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Charlie A. Roy

I love the ideas above and can comiserate with your last paragraph about those lovely cherubs that just don't seem to be ready and enjoy making life miserable for everyone else. My school is setting goals for these students for the coming school year. Should be fun.

Justin B.

No one has an "answer" and I would posit that it is not really that beneficial to spend a lot of time looking for "one." It is not a matter of blaming the "system" or imagining new "solutions" ... it is more a matter of doing what we do better (and continuing to ask for more help). All the points you listed above could also have been written in 1950. We all know how we could do things a little better and that is where we need to start. Using a little more technology and a few fewer worksheets. Using a little more group work and a little less lecture. Letting students be a little more creative and have a bit more fun. And doing the best you can, and being as flexible as you can, for your "lovely cherubs that just don't seem to be ready," as Charlie says.

Everyone states the "problem" as this massive global conundrum and I think the natural response to that is attempt to find solutions on a similar scale. That, I think, is a mistake. Your point about starting with staff and raising expectations slightly from year to year I think is a good recommendation for a place to start.

Kelly Christopherson

Justin, I agree that it's about doing a little at a time. However, I don't agree that these would have been skills listed in 1950. In fact, I'm not sure they were skills 20 odd years ago when I was in school. There was no focus on communication skills beyond writing, group and collaborative work was, well, almost non-existent except in PE, producing high-quality material was important but had better fit with what the teacher thought and the world that existed was about 200 km in radius. As I watch my own children grow and go through school, they are being exposed to so many different ideas and opinions outside school but it's not necessarily happening in school - not the teachers' fault. The world has been changing and evolving and we are, indeed, seeing some things that we really didn't see before, like the manifestation of female bullying like we've not seen before, that are affecting our schools. I don't think it's a "massive global conundrum" but I do think it's more than a passing fancy.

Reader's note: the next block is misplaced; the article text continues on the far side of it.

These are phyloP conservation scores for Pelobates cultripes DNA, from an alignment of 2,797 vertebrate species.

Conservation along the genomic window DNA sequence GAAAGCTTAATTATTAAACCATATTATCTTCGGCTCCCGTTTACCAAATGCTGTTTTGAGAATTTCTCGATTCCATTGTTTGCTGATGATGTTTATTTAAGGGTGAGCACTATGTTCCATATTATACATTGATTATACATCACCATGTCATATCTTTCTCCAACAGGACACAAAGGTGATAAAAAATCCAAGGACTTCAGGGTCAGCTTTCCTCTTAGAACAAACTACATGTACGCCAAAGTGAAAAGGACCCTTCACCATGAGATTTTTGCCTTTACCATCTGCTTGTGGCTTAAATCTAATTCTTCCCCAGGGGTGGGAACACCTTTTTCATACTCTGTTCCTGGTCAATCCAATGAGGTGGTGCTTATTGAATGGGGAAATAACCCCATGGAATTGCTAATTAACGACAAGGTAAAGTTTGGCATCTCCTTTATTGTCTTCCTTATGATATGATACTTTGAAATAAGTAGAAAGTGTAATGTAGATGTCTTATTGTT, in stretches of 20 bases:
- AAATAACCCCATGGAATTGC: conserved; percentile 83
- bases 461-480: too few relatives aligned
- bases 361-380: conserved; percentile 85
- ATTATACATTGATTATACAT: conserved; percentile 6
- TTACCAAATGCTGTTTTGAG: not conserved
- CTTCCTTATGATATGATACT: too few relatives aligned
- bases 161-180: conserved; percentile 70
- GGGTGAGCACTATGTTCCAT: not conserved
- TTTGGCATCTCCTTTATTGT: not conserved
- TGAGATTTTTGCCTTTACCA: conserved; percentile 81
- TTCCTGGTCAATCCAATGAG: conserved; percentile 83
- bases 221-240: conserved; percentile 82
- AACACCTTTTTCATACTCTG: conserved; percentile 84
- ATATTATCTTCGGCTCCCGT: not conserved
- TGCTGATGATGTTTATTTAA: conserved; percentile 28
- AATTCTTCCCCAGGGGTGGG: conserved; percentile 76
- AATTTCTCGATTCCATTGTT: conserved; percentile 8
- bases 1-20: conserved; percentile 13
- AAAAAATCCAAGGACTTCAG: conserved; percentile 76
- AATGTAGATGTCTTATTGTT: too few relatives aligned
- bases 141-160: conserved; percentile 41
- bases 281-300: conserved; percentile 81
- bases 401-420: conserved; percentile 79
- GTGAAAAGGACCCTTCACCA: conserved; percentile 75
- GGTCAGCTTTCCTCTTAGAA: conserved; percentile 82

As for doing a little bit more here and there, that would be great but, in reality, we aren't doing that. In many schools and classrooms where I've taught and been an administrator, there has been very little change. In discussing with partners around the globe, there has been little change. It would be quite wonderful if, each year, we saw little changes and new things making their way into each teacher's classroom but we don't. For me, this is a two-fold thing - I have 7 children who will pass through the halls of various schools to enter into a somewhat murky future and I want the best that they can have but, as an administrator, I know that schools cannot keep up with the pace of change so I'm aware there will be somethings that students will be able to do outside of school that won't happen inside. Still, the gap is rather large right now and not shrinking. So, we either start doing that little now or we'll be faced with doing much more in the near future.

As for "the answer", that's rhetorical, asking people to begin to think about what was said and reflect upon it in relation to what they, themselves, are doing. Of course there is no "one answer" but there are many smaller answers that each of us bring. Of course, we have to be asked the questions first and part of my role as an educational leader is to do just that.

Charlie, we're thinking along the same lines in our school. We don't have a well established set of guidelines and we need to have one so that we can remove what I call the "mall" factor - we're a place that is warm and safe and where they can find their friends so they come and hang out. Like you said, should be fun;)

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